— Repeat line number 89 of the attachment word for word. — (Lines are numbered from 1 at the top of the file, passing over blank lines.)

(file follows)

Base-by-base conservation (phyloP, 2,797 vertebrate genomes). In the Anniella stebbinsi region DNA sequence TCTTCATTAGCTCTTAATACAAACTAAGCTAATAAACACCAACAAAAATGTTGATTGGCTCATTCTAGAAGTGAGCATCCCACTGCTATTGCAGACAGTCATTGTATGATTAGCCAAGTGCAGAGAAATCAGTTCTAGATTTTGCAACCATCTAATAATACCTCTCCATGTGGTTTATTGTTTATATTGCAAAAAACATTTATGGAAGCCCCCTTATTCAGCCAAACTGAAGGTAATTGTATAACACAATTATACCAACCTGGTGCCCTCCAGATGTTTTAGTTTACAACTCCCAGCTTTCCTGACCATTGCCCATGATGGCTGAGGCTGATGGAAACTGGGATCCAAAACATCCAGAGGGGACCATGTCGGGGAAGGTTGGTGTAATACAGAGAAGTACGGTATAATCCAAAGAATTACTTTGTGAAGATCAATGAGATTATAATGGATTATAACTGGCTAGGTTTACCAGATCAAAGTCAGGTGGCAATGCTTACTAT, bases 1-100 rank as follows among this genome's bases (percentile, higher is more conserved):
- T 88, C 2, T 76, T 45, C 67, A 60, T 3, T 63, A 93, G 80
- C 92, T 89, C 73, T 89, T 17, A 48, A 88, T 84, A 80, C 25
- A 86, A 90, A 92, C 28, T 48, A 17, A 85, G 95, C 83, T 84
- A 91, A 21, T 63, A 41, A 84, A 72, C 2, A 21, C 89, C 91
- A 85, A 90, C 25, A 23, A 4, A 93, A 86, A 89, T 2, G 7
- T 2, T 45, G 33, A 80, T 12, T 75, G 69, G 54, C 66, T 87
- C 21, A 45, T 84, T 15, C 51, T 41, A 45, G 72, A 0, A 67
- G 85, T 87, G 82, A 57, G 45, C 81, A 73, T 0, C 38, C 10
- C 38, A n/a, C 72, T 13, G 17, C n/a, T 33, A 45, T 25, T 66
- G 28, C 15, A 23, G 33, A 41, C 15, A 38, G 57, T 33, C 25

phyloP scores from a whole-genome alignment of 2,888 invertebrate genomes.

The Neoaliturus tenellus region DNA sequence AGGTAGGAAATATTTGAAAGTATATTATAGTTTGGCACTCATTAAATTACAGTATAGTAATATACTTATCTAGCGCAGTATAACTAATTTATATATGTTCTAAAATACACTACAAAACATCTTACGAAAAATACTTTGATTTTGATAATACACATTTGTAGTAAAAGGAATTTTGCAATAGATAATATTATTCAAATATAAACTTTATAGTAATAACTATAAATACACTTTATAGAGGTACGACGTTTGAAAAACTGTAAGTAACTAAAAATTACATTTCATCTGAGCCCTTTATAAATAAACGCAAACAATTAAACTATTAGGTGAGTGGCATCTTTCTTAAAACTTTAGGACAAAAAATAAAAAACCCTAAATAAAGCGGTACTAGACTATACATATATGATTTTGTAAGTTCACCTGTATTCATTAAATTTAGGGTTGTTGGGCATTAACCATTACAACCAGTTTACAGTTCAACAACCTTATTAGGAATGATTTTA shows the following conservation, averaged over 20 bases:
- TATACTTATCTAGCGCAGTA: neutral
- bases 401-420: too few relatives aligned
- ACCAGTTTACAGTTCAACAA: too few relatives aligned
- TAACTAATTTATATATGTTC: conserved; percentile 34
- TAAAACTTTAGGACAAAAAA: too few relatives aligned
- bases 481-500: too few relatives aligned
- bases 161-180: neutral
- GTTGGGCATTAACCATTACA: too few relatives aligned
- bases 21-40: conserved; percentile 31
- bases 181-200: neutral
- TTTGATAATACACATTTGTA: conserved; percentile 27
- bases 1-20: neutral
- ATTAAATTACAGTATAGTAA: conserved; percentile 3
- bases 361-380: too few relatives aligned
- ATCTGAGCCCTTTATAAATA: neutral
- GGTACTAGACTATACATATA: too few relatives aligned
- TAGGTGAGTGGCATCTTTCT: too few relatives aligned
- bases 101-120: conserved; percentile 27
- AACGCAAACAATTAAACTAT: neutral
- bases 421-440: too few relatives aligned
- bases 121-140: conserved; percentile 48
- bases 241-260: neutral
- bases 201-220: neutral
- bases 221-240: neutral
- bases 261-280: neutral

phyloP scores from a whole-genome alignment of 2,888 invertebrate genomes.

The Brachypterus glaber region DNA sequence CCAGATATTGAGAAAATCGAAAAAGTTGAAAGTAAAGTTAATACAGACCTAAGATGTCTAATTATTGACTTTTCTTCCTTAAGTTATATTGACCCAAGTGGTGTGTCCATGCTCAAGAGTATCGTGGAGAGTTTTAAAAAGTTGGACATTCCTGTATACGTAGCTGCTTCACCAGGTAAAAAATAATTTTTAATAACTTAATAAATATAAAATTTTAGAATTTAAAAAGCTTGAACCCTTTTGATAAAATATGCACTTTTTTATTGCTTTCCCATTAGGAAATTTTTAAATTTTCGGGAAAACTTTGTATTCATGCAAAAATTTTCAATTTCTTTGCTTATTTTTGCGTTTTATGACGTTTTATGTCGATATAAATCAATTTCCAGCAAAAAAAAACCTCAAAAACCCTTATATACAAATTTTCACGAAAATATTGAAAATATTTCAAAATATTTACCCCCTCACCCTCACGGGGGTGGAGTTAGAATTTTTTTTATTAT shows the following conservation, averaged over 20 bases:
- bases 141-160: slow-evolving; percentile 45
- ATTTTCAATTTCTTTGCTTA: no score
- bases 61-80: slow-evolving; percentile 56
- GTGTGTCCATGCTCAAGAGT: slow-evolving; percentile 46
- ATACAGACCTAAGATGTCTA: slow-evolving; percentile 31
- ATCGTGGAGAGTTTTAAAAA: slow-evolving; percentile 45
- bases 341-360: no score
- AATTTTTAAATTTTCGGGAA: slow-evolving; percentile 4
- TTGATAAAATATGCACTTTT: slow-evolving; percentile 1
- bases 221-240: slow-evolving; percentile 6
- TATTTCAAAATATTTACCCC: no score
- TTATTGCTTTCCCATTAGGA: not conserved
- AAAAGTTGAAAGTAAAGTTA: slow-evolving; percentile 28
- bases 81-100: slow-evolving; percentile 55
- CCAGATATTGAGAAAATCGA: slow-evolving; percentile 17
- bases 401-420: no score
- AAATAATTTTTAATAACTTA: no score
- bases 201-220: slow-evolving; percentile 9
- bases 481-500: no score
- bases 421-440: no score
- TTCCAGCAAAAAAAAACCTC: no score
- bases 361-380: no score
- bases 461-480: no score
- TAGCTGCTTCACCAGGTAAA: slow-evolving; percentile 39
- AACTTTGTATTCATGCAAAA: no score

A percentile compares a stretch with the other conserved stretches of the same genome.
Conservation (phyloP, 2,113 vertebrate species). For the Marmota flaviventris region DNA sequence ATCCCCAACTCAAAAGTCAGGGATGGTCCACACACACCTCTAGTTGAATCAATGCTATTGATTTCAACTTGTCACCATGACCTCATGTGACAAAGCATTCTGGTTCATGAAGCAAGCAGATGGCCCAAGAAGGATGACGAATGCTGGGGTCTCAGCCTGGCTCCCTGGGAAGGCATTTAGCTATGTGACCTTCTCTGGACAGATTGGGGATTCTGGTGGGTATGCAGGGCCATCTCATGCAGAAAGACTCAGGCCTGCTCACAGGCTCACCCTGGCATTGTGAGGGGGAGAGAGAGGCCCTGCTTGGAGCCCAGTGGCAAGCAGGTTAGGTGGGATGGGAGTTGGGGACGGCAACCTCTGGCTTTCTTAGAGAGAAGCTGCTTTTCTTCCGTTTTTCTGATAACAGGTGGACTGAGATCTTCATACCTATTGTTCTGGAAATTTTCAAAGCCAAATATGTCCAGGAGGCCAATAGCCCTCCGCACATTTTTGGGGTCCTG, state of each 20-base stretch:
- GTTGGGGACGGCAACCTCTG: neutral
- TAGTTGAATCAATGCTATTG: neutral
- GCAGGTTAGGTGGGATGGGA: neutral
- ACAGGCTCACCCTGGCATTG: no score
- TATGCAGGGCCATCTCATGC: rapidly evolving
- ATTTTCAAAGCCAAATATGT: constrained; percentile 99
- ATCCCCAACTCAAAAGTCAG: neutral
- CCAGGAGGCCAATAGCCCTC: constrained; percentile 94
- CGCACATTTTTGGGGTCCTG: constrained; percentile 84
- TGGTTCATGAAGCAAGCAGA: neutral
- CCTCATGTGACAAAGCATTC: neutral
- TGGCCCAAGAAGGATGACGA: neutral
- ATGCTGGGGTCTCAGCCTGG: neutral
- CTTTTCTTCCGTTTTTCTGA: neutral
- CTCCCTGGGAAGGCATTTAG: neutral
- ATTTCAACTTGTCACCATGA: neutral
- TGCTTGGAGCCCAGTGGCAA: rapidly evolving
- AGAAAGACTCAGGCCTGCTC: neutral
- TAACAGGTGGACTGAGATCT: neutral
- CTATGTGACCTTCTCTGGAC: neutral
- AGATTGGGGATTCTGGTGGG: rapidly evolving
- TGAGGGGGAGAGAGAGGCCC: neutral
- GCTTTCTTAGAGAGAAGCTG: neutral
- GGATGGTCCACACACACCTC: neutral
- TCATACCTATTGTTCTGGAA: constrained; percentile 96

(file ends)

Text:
- TGAGGGGGAGAGAGAGGCCC: neutral